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Discussion Starter · #1 ·
I bought this some time ago in a pawn shop and as you can tell somebody parkerized it so value is not there but am curious as to when it was made. Not allot of information as serial number pre-dates Browning's serial number website. Thanks for your help in advance and please advise if I'm not following the proper procedures for such an inquiry.



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Hello and welcome!

You have come to one of the several right places.

The * W mark indicates the Controller of Proof was Wolfs Nicolas who used that mark from 1952-1968. The internal extractor was eliminated in 1962, the scallop/thumbprint on the right side/front of the slide was eliminated in 1960ish. Yours would then possibly be from 1952-1962.

The serial number does not help all that much. I have a 1950 model with a serial number of 28,9XX. I have photos of a pistol from another enthusiast with SN 56,6XX. It has a date code for 1952 located on the front of the trigger guard on the right side which is the numeral 2 in a partial box. This type of mark may also be found on other parts (barrel, inside the slide, frame under grips, firing pin retention plate, etc) and each may be from a different quarter or year. The number is the year it was stamped/inspected and the partial box configuration indicates the quarter of that year. See the chart attached...

If you can show us full pics of both sides of the pistol, plus closeups of other possible "date code" marks, that would help.

-I will add a closeup of my 1950 "frame" date code. It appears that in 1950 the code was stamped on the left side of the front of the trigger guard, upside down. By 1952 it seems to have moved to right side up on the right side.

-Also added is a photo of a page from a book with typical date codes for post war production up through the early '60s.

Please show us more pictures for our continued education!


Cheers,

Tim

Yellow circle is the date code, upside down and on the left in 1950. This configuration of the partial box indicates 4th quarter.
Green circles are Controller of Proof mark on slide and frame.
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Discussion Starter · #3 · (Edited)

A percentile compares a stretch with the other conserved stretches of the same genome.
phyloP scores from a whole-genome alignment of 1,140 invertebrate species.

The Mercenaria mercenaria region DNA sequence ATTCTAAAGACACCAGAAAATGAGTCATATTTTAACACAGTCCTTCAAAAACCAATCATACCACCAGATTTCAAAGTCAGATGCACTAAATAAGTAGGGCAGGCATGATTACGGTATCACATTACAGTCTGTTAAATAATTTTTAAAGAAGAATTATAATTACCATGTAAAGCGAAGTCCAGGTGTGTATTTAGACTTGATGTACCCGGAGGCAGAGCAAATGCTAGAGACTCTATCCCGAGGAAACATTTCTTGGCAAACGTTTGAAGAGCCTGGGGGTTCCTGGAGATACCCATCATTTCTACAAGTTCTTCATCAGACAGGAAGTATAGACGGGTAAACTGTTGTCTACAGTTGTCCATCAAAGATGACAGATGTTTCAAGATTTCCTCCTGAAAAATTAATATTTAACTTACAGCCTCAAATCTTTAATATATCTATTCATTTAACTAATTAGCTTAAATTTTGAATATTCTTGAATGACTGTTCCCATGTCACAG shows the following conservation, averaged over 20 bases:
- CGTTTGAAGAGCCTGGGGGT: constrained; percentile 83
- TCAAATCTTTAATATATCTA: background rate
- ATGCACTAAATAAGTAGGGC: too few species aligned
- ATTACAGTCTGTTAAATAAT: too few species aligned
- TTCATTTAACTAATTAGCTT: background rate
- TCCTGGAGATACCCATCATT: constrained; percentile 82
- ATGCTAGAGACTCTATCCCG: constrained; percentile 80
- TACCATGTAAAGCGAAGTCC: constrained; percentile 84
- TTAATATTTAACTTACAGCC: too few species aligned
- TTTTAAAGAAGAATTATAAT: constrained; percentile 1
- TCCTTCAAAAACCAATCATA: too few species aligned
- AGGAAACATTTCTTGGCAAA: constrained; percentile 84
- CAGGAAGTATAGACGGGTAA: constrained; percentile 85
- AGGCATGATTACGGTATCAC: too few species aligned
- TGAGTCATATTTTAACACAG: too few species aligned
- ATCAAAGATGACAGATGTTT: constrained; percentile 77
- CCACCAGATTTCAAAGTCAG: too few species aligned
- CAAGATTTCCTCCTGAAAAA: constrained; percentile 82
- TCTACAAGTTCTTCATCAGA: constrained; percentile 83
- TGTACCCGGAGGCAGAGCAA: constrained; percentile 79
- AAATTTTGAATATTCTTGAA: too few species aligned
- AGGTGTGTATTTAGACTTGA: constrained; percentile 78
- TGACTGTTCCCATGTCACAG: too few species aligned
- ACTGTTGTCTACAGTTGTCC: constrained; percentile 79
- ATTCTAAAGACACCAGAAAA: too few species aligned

I hope the additional pics help, also gun functions well I have put about 50 rounds through it with no issues. After further review and seeing date stamp on barrel am I correct that it was built in 1952? Also what would a hi power like this be worth in todays market, just curious as to what these things go for nowadays. I paid $350 about 10 years ago from a pawn shop so I hope I didn't get burned to bad, lol. Thanks again for the help all!


Dennis
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Hi Dennis,

I agree, it seems to be a 1952 pistol.

When buying, less is always better. I think you did alright for a functioning old pistol. The market today is crazy with many folks paying far too much. Last summer i accidentally bought one on Gun Broker - a nice '82 Alloy Frame for $465. The bidding ended over the Memorial Day weekend and I think its listing just got lost. I put in a bid of $500 thinking I would be quickly out bid.

I paid $600 for my 1950 in a private transaction late in 2019. It had some surface rust, the trigger pin was inserted incorrectly and it had the thickest aftermarket grips I have ever seen. after cleaning I sent it off to BHSS to be looked over (because of the trigger pin issue) and optimized, adding SFS and some other more modern parts. She looks pretty nice and is a great shooter, like new. I almost had new sights added, but figured I could always restore her to original condition if I didn't. I archived all the original parts.

So... you have a 70 year old gun. There are parts in there that are not designed to last that long and still function properly. All of the springs, including/especially the sear spring, should be replaced. You should read up on the High Power and learn to do the work yourself, or find a gunsmith who really understands the High Power to do the work for you. Properly maintained, she will outlast you and always run like new!

BH Spring Solutions has a wealth of High Power info and videos, as well as a great service dept and parts.


Cheers,

Tim


1950 BHP
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The pistol on top is a mismatched 1976 Alloy Frame High Power completely redone by BHSS. She is waiting for a shortened Detective slide, which I have yet to find.
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Discussion Starter · #5 ·
Thanks for the information Tim! I will research the maintenance I need to do to get the old girl in shape to shoot again. It will be fun to learn and get it back to functioning order. I really appreciate your time and expertise and will be sure to follow up, thanks again.

Sua Sponte,

Dennis
 
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